Cavs coach throws ridiculous tantrum over Sixers FTs originally appeared on NBC Sports Philadelphia
On Sunday night, Sixers superstar Joel Embiid had a great game because he's one of the best basketball players in the NBA and the Cavaliers didn't have anyone who could stop him.
Apparently, this was a problem for Cavaliers head coach J.B. Bickerstaff.
Embiid scored 44 points, 17 of which came from the free throw line. James Harden scored 21 points, 11 of which came from the free throw line.
Is that a lot of free throws? Sure! But Embiid and Harden are also two of the best, most skilled, smartest players in the NBA and the Cavaliers aren't exactly equipped with elite-level defenders capable of stopping them. So Cleveland was exposed, and the Sixers made them pay from the stripe.
Bickerstaff took umbrage with the Sixers' numerous free throws after the game, however, whining that the game was "taken" from the Cavs because of foul calls:
"We deserved to win that game. That game was taken from us. We deserved to win it."#Cavs head coach J.B. Bickerstaff on tonight's game against Philadelphia.
He also said that "you can't defend the free-throw line. That's absurd."
— Evan Dammarell (@AmNotEvan) April 4, 2022
What an embarrassing quote.
You can watch his full comments here:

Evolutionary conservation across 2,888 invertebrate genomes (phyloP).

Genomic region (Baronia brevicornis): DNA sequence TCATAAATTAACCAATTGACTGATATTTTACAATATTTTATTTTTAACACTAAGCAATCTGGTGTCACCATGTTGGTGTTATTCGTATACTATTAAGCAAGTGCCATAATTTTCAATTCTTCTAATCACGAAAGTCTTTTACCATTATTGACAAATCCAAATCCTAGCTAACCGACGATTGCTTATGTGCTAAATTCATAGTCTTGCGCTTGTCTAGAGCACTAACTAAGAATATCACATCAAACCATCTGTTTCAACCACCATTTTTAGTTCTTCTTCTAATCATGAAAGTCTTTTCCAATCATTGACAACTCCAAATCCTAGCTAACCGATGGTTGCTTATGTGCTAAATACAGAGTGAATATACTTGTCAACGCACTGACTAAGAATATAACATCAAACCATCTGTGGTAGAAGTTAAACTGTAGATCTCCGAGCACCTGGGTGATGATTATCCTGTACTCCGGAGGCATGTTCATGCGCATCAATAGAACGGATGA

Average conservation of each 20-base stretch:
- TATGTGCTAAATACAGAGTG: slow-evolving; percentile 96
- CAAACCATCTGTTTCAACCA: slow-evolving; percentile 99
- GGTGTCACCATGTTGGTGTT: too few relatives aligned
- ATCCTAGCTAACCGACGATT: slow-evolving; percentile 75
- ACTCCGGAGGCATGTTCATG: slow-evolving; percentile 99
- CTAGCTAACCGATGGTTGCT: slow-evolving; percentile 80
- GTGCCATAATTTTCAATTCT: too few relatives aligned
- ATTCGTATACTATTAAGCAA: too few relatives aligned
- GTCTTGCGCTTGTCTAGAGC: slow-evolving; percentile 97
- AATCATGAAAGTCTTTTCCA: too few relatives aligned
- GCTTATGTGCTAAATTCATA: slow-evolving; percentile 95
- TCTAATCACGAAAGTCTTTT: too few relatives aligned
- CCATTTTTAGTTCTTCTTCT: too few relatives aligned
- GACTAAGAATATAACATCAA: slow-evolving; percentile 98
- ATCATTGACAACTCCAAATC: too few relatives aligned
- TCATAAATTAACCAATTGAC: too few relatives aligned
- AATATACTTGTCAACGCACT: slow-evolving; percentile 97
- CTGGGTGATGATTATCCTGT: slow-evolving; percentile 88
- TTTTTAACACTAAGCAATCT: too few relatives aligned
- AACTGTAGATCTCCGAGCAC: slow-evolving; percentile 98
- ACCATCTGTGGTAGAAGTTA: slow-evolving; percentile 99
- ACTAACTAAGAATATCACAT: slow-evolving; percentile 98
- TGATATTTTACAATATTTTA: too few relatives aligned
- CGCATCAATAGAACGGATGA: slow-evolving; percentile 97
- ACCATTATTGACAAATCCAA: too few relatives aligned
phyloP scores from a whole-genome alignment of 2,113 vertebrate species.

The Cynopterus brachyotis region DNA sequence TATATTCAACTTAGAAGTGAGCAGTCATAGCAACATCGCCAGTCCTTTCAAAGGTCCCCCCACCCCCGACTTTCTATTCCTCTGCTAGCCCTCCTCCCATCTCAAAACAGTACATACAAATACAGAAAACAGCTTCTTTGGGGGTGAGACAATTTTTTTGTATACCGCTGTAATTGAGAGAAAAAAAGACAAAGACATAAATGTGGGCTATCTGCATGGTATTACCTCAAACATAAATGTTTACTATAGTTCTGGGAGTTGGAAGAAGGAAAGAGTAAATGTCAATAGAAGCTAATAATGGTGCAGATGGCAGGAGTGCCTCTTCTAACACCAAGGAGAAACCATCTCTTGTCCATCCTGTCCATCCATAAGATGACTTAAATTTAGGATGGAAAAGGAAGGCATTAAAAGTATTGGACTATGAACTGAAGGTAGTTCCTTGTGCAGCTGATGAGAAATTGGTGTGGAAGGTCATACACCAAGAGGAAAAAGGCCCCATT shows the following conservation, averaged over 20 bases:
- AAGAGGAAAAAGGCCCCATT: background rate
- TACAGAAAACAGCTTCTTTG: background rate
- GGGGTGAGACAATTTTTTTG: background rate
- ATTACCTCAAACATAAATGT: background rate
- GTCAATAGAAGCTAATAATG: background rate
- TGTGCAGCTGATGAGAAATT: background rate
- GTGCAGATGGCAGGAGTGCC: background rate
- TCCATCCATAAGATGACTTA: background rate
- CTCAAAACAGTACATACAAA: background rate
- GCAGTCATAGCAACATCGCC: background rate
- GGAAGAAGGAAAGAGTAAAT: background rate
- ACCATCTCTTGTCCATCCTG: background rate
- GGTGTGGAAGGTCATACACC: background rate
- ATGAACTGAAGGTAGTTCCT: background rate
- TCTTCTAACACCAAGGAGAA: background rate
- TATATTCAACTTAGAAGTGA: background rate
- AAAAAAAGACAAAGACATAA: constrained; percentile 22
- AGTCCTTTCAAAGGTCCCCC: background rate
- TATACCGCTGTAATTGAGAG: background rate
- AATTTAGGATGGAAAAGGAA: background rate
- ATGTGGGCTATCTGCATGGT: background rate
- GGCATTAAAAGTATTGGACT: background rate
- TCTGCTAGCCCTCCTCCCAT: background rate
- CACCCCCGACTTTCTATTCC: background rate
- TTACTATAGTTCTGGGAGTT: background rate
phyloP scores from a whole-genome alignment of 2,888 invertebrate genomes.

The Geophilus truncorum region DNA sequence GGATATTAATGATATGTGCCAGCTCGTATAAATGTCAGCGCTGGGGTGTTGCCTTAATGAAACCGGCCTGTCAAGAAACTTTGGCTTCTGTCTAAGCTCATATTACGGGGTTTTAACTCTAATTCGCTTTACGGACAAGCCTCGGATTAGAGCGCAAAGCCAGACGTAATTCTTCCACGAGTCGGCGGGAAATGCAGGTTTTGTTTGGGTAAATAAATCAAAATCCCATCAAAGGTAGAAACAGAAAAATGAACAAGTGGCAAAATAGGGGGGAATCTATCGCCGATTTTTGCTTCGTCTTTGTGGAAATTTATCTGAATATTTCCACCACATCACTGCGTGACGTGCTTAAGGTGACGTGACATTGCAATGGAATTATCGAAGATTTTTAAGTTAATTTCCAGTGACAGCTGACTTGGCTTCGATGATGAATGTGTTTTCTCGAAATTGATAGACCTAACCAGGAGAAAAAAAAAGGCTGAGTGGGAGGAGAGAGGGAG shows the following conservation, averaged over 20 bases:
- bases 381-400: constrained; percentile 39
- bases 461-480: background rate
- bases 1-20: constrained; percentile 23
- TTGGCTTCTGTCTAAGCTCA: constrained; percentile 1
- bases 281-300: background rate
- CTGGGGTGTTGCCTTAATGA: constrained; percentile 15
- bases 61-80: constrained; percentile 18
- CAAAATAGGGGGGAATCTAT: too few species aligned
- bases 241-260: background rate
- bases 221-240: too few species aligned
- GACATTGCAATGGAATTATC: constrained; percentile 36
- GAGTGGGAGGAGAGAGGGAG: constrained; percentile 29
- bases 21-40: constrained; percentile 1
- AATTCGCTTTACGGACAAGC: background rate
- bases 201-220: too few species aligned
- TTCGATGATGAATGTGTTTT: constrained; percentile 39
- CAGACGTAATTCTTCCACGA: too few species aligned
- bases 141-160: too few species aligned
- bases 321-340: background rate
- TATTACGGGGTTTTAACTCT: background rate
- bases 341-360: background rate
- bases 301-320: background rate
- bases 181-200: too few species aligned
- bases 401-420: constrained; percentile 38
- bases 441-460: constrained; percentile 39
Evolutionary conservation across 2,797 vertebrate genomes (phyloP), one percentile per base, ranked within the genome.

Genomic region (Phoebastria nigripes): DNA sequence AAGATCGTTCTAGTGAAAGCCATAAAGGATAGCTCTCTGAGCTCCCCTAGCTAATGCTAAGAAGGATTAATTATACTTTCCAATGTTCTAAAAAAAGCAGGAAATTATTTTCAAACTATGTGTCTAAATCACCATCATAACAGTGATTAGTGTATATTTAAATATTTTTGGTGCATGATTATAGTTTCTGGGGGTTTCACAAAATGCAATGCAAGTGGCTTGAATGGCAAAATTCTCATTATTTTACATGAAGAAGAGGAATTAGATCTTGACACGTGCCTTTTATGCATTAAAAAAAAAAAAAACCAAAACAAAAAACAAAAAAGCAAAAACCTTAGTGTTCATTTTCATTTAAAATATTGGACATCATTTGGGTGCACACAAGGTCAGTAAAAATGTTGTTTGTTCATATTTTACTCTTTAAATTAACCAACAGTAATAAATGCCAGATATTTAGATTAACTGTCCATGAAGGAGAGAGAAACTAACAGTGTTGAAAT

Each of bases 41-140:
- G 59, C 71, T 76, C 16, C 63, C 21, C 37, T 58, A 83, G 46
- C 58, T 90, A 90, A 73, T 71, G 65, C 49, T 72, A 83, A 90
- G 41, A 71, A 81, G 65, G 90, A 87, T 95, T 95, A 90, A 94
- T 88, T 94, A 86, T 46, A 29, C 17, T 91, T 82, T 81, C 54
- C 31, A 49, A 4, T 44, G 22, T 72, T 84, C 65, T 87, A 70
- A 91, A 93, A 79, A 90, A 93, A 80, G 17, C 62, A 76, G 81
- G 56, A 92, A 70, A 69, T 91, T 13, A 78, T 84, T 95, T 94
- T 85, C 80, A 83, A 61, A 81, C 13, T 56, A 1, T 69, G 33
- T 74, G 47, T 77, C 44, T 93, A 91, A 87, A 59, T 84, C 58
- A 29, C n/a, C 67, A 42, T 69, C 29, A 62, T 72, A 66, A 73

— Bally Sports Cleveland (@BallySportsCLE) April 4, 2022
The game was not "taken" from the Cavs, who shot 32 of their own free throws. The game was won by the Sixers' best players in the biggest moments, including at the free throw line - which is part of basketball. You can't just discount a very important part of the game because you're getting crushed there.
I don't know how many times we have to explain this to people who seem to have lost their minds, but here we are again.
When one player, like Embiid, is so flagrantly better than any other player on the floor, and when you're defending a player of Embiid's caliber with Moses freakin' Brown, you're going to have some problems.
Embiid is both more talented and more intelligent than the people defending him, and he uses that combination to his advantage. If you don't want him to shoot free throws, don't foul him when he's shooting. And if you can't stop him without fouling him when he's shooting, you might be in for a rough night.
Embiid himself explained it during a podcast appearance last week:
"If we're in the penalty, you know what I'm about to do. You know what Chris Paul is about to do. We're just smarter than everybody else. That's the rules of the game, and we just take advantage of it. That's not my fault, that's not his fault, that's not anybody's fault.
"If I'm in the penalty, you should know what's coming. You should be studying the game, you should know me by now. You know that at some point, if we're in the penalty, I'm going to swipe through and I'm going to the free throw line. So keep your hands off of me."
That's it. That's how this works. Bickerstaff whining like this after a game is just silly, and him going on to say it's "no knock or disrespect on those guys" is kind of hollow.
But this is where we are: a head coach complaining about his own team not being able to pull away after the Sixers shot 30 percent in the first quarter and were generally awful for most of the night.